The Power of Difficult Conversations

This week I had a couple difficult conversations. They were conversations I was not looking forward to having but knew they needed to be had. I have to admit, the conversations were not fun but once they were done, it was a huge weight off of my chest. We tend to ruminate on a problem, play out the scenarios in our heads and make a situation worse than they really are. Then when we get into the conversation, we realize it is not as bad as we had convinced ourselves it would be.

My first conversation I had was to cancel a real estate deal I had under contract, due to financing and insurance. The deal worked with the original financing I was hoping to get and with the owners original figures he gave me for expenses. Once I was unable to secure the financing I was hoping for, the deal was still possible but tight. Once I got the insurance quote back, it was a couple thousand higher than originally told, which made the deal not worth it. I would be losing around $1500 a month and once the property gets stabilized it would only make us $400 a month. It did not give us much wiggle room if we ran into any complications. So, after a weekend of contemplating we decided, for our financial security, we would not be able to proceed with the deal.

I planned to call the owner at the end of the work day, 430pm. He ended up calling me around 415pm for an update on how insurance went. I told him the situation, let him know we would not be able to proceed with closing, due to financing and insurance being higher than expected. We had grounds to back out of the deal to secure our earnest money but I let him keep it, since we were supposed to close this week and I had just found out what insurance was going to be. The sellers were not happy at first but after I explained the situation, they understood and did not want me to be put in a bad spot. They were grateful we let them keep the earnest money and we each wished each other the best.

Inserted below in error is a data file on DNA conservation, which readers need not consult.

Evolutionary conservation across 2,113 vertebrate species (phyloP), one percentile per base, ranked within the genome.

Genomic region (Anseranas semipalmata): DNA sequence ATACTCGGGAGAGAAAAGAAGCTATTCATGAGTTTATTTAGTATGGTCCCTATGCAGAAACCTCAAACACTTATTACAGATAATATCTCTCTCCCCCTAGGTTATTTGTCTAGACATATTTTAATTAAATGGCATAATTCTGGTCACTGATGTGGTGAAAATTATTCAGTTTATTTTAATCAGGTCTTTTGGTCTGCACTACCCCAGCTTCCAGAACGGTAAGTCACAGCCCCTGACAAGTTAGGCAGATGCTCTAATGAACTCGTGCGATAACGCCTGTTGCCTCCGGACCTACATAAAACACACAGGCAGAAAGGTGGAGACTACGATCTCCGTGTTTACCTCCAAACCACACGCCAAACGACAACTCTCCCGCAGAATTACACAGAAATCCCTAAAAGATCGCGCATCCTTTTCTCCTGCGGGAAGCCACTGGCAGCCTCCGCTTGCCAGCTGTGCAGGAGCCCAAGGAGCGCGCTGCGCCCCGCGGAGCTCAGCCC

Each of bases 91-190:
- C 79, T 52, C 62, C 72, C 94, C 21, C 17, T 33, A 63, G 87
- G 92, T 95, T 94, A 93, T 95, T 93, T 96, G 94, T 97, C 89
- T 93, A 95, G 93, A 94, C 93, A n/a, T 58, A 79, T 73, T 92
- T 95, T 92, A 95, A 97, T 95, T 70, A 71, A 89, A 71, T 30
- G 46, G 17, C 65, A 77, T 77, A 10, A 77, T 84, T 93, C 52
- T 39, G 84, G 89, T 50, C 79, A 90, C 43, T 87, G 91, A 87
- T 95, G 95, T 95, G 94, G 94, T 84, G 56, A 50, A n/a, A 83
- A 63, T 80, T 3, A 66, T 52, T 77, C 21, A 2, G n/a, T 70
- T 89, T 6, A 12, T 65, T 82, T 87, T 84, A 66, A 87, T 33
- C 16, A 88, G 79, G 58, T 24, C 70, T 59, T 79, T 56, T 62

I was not looking forward to the conversation, it was quite uncomfortable and tough at first, we made it through that call without too much animosity. We then had another call 15 minutes later, which ended friendly and on positive terms. In all, it went a lot better than my mind had expected it to go.

Next, I had to send an email to my property management company to terminate services. This was uncomfortable, it was something I was hoping we would not have to do because I made a connection and really liked the owner. However, I was not okay with the standard my property was being managed at, so I had to make the call to take over management. I have resorted to email conversations for anything which could be needed for legal situations in the future. This is why I opted for email over phone call. I prefer phone calls but phone calls can be misinterpreted or taken out of context.

After I sent the email, the reply I received was sincere and professional. It was a lot of stressing out on my end for nothing. It was another example of overthinking, overanalyzing, and ruminating on a conversation I had to have, which turned out fine.

By having these conversations, we build our mental strength. We build up our tolerance for what is a big deal and what is not a big deal (Problems I used to think were problems 2 years ago, do not phase me anymore). It often times reminds us, we should not ruminate on a situation because it will not be as bad as we think it will be. Lastly, its more personal development, which will help me as I progress in life and business.

If you need to have some difficult conversations, quit playing the conversations over in your head and go have them.

Your life Tutor

-Shaun Tutor


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